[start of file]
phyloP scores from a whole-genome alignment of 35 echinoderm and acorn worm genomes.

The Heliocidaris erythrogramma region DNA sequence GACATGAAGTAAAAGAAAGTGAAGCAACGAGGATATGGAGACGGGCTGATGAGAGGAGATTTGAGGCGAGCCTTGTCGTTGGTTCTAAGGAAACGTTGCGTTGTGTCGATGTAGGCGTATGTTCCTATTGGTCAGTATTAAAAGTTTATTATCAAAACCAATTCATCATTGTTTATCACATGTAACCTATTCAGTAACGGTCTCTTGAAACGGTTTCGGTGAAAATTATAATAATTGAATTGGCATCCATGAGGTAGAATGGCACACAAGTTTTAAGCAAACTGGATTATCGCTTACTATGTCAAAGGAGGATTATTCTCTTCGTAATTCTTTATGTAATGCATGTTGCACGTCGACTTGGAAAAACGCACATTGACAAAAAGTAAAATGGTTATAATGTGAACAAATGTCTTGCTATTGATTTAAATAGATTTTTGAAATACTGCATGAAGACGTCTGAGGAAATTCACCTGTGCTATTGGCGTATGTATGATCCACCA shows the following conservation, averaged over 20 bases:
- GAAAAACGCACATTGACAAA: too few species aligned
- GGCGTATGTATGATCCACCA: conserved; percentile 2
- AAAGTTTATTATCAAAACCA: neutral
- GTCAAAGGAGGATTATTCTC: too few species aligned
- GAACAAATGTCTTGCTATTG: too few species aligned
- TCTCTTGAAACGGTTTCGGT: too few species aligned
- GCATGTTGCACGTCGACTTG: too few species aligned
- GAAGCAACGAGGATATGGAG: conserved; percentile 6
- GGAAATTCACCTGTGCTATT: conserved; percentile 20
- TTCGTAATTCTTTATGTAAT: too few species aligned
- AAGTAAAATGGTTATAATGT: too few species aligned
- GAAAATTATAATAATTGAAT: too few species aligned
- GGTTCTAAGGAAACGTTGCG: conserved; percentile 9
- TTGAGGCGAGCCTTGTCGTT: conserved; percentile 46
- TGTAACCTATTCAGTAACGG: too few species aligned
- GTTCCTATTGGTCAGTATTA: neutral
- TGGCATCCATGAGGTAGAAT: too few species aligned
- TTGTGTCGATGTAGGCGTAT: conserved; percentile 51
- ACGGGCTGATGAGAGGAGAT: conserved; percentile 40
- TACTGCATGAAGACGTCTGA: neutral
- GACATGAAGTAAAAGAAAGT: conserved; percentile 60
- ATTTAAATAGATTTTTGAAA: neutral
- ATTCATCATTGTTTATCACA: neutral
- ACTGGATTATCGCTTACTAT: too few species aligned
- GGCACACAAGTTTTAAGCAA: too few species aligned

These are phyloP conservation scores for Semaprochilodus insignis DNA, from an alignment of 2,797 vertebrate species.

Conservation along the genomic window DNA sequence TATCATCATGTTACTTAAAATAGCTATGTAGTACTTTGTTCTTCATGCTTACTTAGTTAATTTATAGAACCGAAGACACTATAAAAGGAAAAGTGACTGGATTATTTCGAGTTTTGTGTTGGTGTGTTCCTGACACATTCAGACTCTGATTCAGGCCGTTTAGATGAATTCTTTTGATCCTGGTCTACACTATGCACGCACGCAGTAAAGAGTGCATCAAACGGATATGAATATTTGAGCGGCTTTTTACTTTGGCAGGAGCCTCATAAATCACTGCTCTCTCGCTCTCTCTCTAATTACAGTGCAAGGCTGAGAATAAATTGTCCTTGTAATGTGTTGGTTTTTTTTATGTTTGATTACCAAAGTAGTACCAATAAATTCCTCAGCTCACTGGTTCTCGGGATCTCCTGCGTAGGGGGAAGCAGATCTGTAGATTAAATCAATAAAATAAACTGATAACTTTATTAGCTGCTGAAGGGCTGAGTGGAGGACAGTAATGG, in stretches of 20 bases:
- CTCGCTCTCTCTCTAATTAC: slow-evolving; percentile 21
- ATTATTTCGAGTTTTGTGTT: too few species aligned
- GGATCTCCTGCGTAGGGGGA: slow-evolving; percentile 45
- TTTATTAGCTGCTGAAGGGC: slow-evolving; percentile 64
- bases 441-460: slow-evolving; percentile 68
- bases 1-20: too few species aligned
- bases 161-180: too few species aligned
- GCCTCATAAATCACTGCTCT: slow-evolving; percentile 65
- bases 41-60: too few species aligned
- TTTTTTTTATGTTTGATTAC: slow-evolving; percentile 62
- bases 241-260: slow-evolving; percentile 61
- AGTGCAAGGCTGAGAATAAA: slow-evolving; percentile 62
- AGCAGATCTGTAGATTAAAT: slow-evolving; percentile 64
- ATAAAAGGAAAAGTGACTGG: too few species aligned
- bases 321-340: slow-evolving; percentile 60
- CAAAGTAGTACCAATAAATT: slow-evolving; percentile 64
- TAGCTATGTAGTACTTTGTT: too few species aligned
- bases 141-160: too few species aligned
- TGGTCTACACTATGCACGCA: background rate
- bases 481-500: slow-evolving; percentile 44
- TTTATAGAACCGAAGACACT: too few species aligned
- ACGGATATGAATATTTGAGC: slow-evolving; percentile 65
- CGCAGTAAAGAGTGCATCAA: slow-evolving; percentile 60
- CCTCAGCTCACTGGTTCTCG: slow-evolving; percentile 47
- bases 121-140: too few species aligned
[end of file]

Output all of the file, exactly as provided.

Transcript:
phyloP scores from a whole-genome alignment of 35 echinoderm and acorn worm genomes.

The Heliocidaris erythrogramma region DNA sequence GACATGAAGTAAAAGAAAGTGAAGCAACGAGGATATGGAGACGGGCTGATGAGAGGAGATTTGAGGCGAGCCTTGTCGTTGGTTCTAAGGAAACGTTGCGTTGTGTCGATGTAGGCGTATGTTCCTATTGGTCAGTATTAAAAGTTTATTATCAAAACCAATTCATCATTGTTTATCACATGTAACCTATTCAGTAACGGTCTCTTGAAACGGTTTCGGTGAAAATTATAATAATTGAATTGGCATCCATGAGGTAGAATGGCACACAAGTTTTAAGCAAACTGGATTATCGCTTACTATGTCAAAGGAGGATTATTCTCTTCGTAATTCTTTATGTAATGCATGTTGCACGTCGACTTGGAAAAACGCACATTGACAAAAAGTAAAATGGTTATAATGTGAACAAATGTCTTGCTATTGATTTAAATAGATTTTTGAAATACTGCATGAAGACGTCTGAGGAAATTCACCTGTGCTATTGGCGTATGTATGATCCACCA shows the following conservation, averaged over 20 bases:
- GAAAAACGCACATTGACAAA: too few species aligned
- GGCGTATGTATGATCCACCA: conserved; percentile 2
- AAAGTTTATTATCAAAACCA: neutral
- GTCAAAGGAGGATTATTCTC: too few species aligned
- GAACAAATGTCTTGCTATTG: too few species aligned
- TCTCTTGAAACGGTTTCGGT: too few species aligned
- GCATGTTGCACGTCGACTTG: too few species aligned
- GAAGCAACGAGGATATGGAG: conserved; percentile 6
- GGAAATTCACCTGTGCTATT: conserved; percentile 20
- TTCGTAATTCTTTATGTAAT: too few species aligned
- AAGTAAAATGGTTATAATGT: too few species aligned
- GAAAATTATAATAATTGAAT: too few species aligned
- GGTTCTAAGGAAACGTTGCG: conserved; percentile 9
- TTGAGGCGAGCCTTGTCGTT: conserved; percentile 46
- TGTAACCTATTCAGTAACGG: too few species aligned
- GTTCCTATTGGTCAGTATTA: neutral
- TGGCATCCATGAGGTAGAAT: too few species aligned
- TTGTGTCGATGTAGGCGTAT: conserved; percentile 51
- ACGGGCTGATGAGAGGAGAT: conserved; percentile 40
- TACTGCATGAAGACGTCTGA: neutral
- GACATGAAGTAAAAGAAAGT: conserved; percentile 60
- ATTTAAATAGATTTTTGAAA: neutral
- ATTCATCATTGTTTATCACA: neutral
- ACTGGATTATCGCTTACTAT: too few species aligned
- GGCACACAAGTTTTAAGCAA: too few species aligned

These are phyloP conservation scores for Semaprochilodus insignis DNA, from an alignment of 2,797 vertebrate species.

Conservation along the genomic window DNA sequence TATCATCATGTTACTTAAAATAGCTATGTAGTACTTTGTTCTTCATGCTTACTTAGTTAATTTATAGAACCGAAGACACTATAAAAGGAAAAGTGACTGGATTATTTCGAGTTTTGTGTTGGTGTGTTCCTGACACATTCAGACTCTGATTCAGGCCGTTTAGATGAATTCTTTTGATCCTGGTCTACACTATGCACGCACGCAGTAAAGAGTGCATCAAACGGATATGAATATTTGAGCGGCTTTTTACTTTGGCAGGAGCCTCATAAATCACTGCTCTCTCGCTCTCTCTCTAATTACAGTGCAAGGCTGAGAATAAATTGTCCTTGTAATGTGTTGGTTTTTTTTATGTTTGATTACCAAAGTAGTACCAATAAATTCCTCAGCTCACTGGTTCTCGGGATCTCCTGCGTAGGGGGAAGCAGATCTGTAGATTAAATCAATAAAATAAACTGATAACTTTATTAGCTGCTGAAGGGCTGAGTGGAGGACAGTAATGG, in stretches of 20 bases:
- CTCGCTCTCTCTCTAATTAC: slow-evolving; percentile 21
- ATTATTTCGAGTTTTGTGTT: too few species aligned
- GGATCTCCTGCGTAGGGGGA: slow-evolving; percentile 45
- TTTATTAGCTGCTGAAGGGC: slow-evolving; percentile 64
- bases 441-460: slow-evolving; percentile 68
- bases 1-20: too few species aligned
- bases 161-180: too few species aligned
- GCCTCATAAATCACTGCTCT: slow-evolving; percentile 65
- bases 41-60: too few species aligned
- TTTTTTTTATGTTTGATTAC: slow-evolving; percentile 62
- bases 241-260: slow-evolving; percentile 61
- AGTGCAAGGCTGAGAATAAA: slow-evolving; percentile 62
- AGCAGATCTGTAGATTAAAT: slow-evolving; percentile 64
- ATAAAAGGAAAAGTGACTGG: too few species aligned
- bases 321-340: slow-evolving; percentile 60
- CAAAGTAGTACCAATAAATT: slow-evolving; percentile 64
- TAGCTATGTAGTACTTTGTT: too few species aligned
- bases 141-160: too few species aligned
- TGGTCTACACTATGCACGCA: background rate
- bases 481-500: slow-evolving; percentile 44
- TTTATAGAACCGAAGACACT: too few species aligned
- ACGGATATGAATATTTGAGC: slow-evolving; percentile 65
- CGCAGTAAAGAGTGCATCAA: slow-evolving; percentile 60
- CCTCAGCTCACTGGTTCTCG: slow-evolving; percentile 47
- bases 121-140: too few species aligned